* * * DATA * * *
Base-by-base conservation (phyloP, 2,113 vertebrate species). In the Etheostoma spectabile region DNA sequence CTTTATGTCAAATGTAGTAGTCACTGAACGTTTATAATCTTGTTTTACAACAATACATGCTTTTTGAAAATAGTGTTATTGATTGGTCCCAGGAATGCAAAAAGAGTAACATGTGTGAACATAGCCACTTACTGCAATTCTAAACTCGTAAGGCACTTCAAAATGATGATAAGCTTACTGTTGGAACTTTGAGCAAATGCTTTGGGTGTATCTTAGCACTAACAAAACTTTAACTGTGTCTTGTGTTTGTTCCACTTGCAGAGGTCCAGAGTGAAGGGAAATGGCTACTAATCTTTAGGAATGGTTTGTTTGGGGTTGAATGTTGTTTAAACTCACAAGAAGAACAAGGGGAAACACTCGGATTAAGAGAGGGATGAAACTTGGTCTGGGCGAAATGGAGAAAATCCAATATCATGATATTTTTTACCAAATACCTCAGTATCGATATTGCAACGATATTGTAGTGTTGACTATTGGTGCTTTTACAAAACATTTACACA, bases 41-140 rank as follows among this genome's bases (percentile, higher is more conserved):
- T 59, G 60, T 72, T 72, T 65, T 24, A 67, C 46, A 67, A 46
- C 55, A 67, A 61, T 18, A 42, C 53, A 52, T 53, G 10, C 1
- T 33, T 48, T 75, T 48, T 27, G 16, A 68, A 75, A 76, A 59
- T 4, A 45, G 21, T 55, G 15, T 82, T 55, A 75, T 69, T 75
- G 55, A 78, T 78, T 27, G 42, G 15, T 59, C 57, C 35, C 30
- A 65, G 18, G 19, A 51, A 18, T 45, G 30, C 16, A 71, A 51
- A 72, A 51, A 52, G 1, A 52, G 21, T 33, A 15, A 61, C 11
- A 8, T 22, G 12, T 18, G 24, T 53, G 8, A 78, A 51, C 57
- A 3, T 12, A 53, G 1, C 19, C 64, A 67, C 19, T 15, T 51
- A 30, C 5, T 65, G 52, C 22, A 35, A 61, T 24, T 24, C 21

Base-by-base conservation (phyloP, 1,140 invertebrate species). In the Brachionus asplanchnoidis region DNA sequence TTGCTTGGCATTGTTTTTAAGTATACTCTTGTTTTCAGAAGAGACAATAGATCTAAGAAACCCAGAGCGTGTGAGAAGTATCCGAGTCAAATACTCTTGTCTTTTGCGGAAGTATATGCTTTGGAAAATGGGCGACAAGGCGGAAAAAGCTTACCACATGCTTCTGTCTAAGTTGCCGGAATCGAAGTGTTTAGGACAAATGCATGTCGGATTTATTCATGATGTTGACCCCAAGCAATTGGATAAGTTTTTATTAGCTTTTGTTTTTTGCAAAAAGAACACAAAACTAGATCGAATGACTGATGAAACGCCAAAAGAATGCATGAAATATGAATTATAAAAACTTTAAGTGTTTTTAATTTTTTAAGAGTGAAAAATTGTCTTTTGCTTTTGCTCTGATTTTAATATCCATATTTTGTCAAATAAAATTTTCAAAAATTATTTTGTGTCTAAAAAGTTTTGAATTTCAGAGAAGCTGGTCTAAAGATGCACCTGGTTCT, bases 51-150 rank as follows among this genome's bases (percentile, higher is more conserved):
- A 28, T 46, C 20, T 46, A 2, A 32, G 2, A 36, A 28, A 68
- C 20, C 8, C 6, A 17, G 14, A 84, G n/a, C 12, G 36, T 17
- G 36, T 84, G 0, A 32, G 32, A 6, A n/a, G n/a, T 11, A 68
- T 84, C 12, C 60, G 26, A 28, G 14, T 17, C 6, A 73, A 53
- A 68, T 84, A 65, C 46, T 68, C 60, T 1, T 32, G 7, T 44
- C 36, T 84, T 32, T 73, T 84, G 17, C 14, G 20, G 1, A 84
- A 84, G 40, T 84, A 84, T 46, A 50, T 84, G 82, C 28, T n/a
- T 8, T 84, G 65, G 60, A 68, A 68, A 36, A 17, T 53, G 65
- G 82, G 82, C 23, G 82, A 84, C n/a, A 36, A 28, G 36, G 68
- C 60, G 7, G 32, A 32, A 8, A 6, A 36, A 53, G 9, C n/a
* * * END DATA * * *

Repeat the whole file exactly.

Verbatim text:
Base-by-base conservation (phyloP, 2,113 vertebrate species). In the Etheostoma spectabile region DNA sequence CTTTATGTCAAATGTAGTAGTCACTGAACGTTTATAATCTTGTTTTACAACAATACATGCTTTTTGAAAATAGTGTTATTGATTGGTCCCAGGAATGCAAAAAGAGTAACATGTGTGAACATAGCCACTTACTGCAATTCTAAACTCGTAAGGCACTTCAAAATGATGATAAGCTTACTGTTGGAACTTTGAGCAAATGCTTTGGGTGTATCTTAGCACTAACAAAACTTTAACTGTGTCTTGTGTTTGTTCCACTTGCAGAGGTCCAGAGTGAAGGGAAATGGCTACTAATCTTTAGGAATGGTTTGTTTGGGGTTGAATGTTGTTTAAACTCACAAGAAGAACAAGGGGAAACACTCGGATTAAGAGAGGGATGAAACTTGGTCTGGGCGAAATGGAGAAAATCCAATATCATGATATTTTTTACCAAATACCTCAGTATCGATATTGCAACGATATTGTAGTGTTGACTATTGGTGCTTTTACAAAACATTTACACA, bases 41-140 rank as follows among this genome's bases (percentile, higher is more conserved):
- T 59, G 60, T 72, T 72, T 65, T 24, A 67, C 46, A 67, A 46
- C 55, A 67, A 61, T 18, A 42, C 53, A 52, T 53, G 10, C 1
- T 33, T 48, T 75, T 48, T 27, G 16, A 68, A 75, A 76, A 59
- T 4, A 45, G 21, T 55, G 15, T 82, T 55, A 75, T 69, T 75
- G 55, A 78, T 78, T 27, G 42, G 15, T 59, C 57, C 35, C 30
- A 65, G 18, G 19, A 51, A 18, T 45, G 30, C 16, A 71, A 51
- A 72, A 51, A 52, G 1, A 52, G 21, T 33, A 15, A 61, C 11
- A 8, T 22, G 12, T 18, G 24, T 53, G 8, A 78, A 51, C 57
- A 3, T 12, A 53, G 1, C 19, C 64, A 67, C 19, T 15, T 51
- A 30, C 5, T 65, G 52, C 22, A 35, A 61, T 24, T 24, C 21

Base-by-base conservation (phyloP, 1,140 invertebrate species). In the Brachionus asplanchnoidis region DNA sequence TTGCTTGGCATTGTTTTTAAGTATACTCTTGTTTTCAGAAGAGACAATAGATCTAAGAAACCCAGAGCGTGTGAGAAGTATCCGAGTCAAATACTCTTGTCTTTTGCGGAAGTATATGCTTTGGAAAATGGGCGACAAGGCGGAAAAAGCTTACCACATGCTTCTGTCTAAGTTGCCGGAATCGAAGTGTTTAGGACAAATGCATGTCGGATTTATTCATGATGTTGACCCCAAGCAATTGGATAAGTTTTTATTAGCTTTTGTTTTTTGCAAAAAGAACACAAAACTAGATCGAATGACTGATGAAACGCCAAAAGAATGCATGAAATATGAATTATAAAAACTTTAAGTGTTTTTAATTTTTTAAGAGTGAAAAATTGTCTTTTGCTTTTGCTCTGATTTTAATATCCATATTTTGTCAAATAAAATTTTCAAAAATTATTTTGTGTCTAAAAAGTTTTGAATTTCAGAGAAGCTGGTCTAAAGATGCACCTGGTTCT, bases 51-150 rank as follows among this genome's bases (percentile, higher is more conserved):
- A 28, T 46, C 20, T 46, A 2, A 32, G 2, A 36, A 28, A 68
- C 20, C 8, C 6, A 17, G 14, A 84, G n/a, C 12, G 36, T 17
- G 36, T 84, G 0, A 32, G 32, A 6, A n/a, G n/a, T 11, A 68
- T 84, C 12, C 60, G 26, A 28, G 14, T 17, C 6, A 73, A 53
- A 68, T 84, A 65, C 46, T 68, C 60, T 1, T 32, G 7, T 44
- C 36, T 84, T 32, T 73, T 84, G 17, C 14, G 20, G 1, A 84
- A 84, G 40, T 84, A 84, T 46, A 50, T 84, G 82, C 28, T n/a
- T 8, T 84, G 65, G 60, A 68, A 68, A 36, A 17, T 53, G 65
- G 82, G 82, C 23, G 82, A 84, C n/a, A 36, A 28, G 36, G 68
- C 60, G 7, G 32, A 32, A 8, A 6, A 36, A 53, G 9, C n/a